consumers cut back spending on non-essential items in light of
rising prices and an unstable economy, according to a recent study
published by California-based Javelin Research and Strategy,
‘Credit Card Issuer Profitability In a Difficult Economy’.
The data in the report was compiled by Javelin from a sample panel
of 1,500 respondents across the US. According to the company, “the
current sharp decline in credit card spending challenges the
popular belief that Americans are charging basic goods in order to
sustain their quality of life”.
The report looks
at consumer behaviour in an attempt to analyse changes in spending
patterns and credit card usage as a result of the economic downturn
in the US. It noted that 37 percent of consumers said that they
were using their credit cards less, while only 10 percent claimed
that they were actually spending more.
Some 57 percent of respondents said that they are “more careful”
about their eating-out habits since the economic downturn, while 46
percent also noted that they now go out of their way to shop more
at discount superstores.
One other area that Javelin sought to explore was how credit card
issuers were responding to the economic woes.
With 28 percent of respondents claiming the credit crunch meant it
was becoming increasingly difficult to pay off their outstanding
credit card balances, card issuers are finding themselves
precariously balancing their business between cutting back on
customer acquisition amid the growing risk of defaults and the
ubiquitous imperative to maintain profitability.
Javelin found that as well as consumers spending less on their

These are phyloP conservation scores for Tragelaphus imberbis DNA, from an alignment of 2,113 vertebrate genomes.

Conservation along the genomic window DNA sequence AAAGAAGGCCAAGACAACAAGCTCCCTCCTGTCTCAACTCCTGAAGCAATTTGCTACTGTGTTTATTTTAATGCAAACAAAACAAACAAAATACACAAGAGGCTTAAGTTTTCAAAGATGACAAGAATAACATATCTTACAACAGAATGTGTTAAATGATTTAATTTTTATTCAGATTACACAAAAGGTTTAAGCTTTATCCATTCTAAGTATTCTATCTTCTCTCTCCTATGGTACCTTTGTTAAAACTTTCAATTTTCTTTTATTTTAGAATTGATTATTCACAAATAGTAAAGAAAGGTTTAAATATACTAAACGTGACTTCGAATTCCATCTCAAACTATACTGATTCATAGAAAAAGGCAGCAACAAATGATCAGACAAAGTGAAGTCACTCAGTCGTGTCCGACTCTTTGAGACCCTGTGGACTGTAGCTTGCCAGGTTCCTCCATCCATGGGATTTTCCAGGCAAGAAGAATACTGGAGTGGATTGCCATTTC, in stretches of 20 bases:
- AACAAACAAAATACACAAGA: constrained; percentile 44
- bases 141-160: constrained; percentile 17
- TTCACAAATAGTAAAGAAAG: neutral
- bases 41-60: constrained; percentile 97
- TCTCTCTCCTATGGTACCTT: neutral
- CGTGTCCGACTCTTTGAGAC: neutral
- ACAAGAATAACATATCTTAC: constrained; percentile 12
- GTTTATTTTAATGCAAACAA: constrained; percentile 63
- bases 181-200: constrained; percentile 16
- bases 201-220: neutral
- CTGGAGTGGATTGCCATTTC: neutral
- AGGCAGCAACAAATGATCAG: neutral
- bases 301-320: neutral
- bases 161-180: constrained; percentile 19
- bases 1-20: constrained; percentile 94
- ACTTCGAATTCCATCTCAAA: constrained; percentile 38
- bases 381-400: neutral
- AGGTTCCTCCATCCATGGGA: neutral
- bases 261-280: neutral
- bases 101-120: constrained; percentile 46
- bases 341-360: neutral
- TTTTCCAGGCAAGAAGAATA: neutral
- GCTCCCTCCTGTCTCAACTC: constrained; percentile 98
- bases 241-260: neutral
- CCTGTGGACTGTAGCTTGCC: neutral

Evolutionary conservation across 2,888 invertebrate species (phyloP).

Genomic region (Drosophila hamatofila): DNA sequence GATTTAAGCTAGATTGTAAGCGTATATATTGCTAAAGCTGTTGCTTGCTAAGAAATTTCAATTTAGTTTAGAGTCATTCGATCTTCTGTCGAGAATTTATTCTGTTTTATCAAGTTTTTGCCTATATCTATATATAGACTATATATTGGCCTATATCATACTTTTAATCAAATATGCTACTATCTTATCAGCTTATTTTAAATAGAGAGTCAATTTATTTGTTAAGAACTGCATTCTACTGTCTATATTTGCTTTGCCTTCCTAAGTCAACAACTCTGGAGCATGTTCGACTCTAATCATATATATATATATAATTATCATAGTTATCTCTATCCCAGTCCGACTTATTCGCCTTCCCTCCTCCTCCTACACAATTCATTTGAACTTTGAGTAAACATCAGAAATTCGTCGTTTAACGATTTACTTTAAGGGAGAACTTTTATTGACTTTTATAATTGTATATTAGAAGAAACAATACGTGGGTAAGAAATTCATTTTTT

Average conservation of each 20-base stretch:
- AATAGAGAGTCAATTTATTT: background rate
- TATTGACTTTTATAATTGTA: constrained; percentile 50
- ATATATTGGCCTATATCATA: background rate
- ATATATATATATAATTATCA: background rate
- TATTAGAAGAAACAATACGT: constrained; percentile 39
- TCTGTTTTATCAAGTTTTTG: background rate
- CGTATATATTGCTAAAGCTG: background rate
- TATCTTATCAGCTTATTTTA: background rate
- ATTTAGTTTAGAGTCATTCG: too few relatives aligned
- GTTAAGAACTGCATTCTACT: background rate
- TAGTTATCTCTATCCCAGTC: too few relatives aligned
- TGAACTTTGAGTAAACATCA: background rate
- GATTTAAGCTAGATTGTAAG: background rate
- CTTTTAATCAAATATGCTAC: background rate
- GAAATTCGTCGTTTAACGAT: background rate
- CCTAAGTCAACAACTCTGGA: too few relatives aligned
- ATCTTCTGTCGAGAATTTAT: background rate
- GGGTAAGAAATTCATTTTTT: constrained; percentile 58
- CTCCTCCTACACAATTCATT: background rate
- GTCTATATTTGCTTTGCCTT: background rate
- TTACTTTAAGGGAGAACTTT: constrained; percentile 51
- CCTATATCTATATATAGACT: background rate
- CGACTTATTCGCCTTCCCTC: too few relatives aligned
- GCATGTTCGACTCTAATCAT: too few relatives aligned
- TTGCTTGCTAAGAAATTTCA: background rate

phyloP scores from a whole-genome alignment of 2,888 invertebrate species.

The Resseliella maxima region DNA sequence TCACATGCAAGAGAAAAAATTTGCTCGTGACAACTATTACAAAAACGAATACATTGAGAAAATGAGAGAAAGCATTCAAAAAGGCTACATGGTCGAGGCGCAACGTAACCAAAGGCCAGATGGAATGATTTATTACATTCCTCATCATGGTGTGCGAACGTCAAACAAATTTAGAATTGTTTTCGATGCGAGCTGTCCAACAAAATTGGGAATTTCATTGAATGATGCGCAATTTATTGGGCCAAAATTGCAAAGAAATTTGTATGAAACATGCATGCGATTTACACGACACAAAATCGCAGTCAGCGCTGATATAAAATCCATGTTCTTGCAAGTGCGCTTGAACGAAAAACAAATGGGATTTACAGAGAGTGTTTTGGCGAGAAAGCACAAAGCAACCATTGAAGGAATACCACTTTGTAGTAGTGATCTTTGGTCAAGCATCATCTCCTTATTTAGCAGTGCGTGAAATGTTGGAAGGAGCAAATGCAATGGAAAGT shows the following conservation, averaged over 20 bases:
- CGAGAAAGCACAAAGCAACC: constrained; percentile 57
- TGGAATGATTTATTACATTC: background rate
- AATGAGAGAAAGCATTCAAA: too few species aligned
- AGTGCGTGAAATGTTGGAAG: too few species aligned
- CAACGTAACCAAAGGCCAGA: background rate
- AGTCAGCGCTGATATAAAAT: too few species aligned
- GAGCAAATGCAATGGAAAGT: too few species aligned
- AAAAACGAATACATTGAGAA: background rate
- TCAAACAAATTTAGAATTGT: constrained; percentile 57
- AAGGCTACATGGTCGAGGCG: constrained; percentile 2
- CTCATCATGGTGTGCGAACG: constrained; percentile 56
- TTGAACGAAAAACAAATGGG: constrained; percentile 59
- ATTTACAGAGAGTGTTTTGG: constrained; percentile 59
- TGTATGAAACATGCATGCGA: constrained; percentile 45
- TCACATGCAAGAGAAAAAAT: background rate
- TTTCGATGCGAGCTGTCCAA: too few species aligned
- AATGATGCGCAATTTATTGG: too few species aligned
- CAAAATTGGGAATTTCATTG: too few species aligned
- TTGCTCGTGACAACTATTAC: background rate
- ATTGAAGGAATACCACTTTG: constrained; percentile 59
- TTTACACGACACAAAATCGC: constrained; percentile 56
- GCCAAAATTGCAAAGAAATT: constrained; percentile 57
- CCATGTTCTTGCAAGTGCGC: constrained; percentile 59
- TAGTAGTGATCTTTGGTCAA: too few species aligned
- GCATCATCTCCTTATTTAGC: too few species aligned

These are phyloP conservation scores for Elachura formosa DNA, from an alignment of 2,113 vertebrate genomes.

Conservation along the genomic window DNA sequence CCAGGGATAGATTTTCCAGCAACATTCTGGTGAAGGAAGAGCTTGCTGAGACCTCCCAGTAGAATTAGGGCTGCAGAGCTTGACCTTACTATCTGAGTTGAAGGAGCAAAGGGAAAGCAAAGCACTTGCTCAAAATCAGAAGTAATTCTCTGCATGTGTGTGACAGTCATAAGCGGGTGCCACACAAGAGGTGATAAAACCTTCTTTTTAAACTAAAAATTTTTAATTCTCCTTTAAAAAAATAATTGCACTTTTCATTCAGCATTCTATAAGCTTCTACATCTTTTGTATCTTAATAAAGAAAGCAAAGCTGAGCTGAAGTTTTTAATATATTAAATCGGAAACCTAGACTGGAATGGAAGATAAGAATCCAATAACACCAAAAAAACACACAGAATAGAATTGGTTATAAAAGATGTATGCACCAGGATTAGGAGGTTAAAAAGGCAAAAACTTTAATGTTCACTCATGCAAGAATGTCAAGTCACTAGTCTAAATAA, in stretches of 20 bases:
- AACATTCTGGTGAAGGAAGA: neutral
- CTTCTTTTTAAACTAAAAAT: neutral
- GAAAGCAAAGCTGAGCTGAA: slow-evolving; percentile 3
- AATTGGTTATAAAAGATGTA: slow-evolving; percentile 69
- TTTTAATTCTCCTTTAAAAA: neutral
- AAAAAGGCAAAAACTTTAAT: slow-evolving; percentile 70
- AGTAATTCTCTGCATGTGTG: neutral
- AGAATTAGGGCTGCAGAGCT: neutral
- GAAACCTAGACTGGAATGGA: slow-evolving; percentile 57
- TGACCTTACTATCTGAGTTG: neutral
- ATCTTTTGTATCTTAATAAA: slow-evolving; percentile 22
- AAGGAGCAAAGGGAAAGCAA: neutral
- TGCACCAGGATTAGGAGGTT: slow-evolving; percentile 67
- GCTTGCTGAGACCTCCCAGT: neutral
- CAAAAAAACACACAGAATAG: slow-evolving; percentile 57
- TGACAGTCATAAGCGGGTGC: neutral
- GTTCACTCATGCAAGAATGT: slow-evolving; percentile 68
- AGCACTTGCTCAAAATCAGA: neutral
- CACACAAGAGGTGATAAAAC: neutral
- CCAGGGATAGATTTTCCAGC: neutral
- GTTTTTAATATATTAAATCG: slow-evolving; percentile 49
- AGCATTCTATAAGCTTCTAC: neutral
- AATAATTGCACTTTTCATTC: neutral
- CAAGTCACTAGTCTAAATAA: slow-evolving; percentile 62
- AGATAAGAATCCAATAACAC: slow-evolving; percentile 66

credit cards, issuers themselves are becoming increasingly edgy
about the market.
Nine of the 13 issuers that were contacted for the study confirmed
that they have pulled back their efforts to acquire new customers,
while eight have reduced customer credit lines.
The majority of the larger US players in the cards market have
continued to report losses for this segment this year, such as
American Express, JPMorgan Chase and Citi.
According to the study, over half of the financial institutions
surveyed have suffered losses that are attributable to the current
economic conditions brought on by the subprime lending meltdown or
other crises (see pie chart above).
“Even at some institutions that haven’t suffered losses directly
attributable to the economic downturn, cardholder acquisition and
the entire make-up of the credit card portfolio is being altered
based on pressures felt at the institutional level,” the report
This is a clear sea change in the attitude of the major card
issuers in the US. Previously, many of these institutions sought to
minimise risk by spreading it out over the largest number of
However, with both consumer spending and confidence currently
taking a beating, some issuers are taking a pre-emptive
Wells Fargo recently began sending letters to some of its customers
it believes may be at risk of defaulting, offering to set up
automatic payments, design a repayment plan or even connect them to
a consumer credit counselling service.
“Helping our customers succeed financially is incorporated in
everything we do – whether our customers are establishing credit,
building credit or managing and protecting their credit.
“When our customers succeed, we succeed,” said Wells Fargo
spokesman Chris Hammond.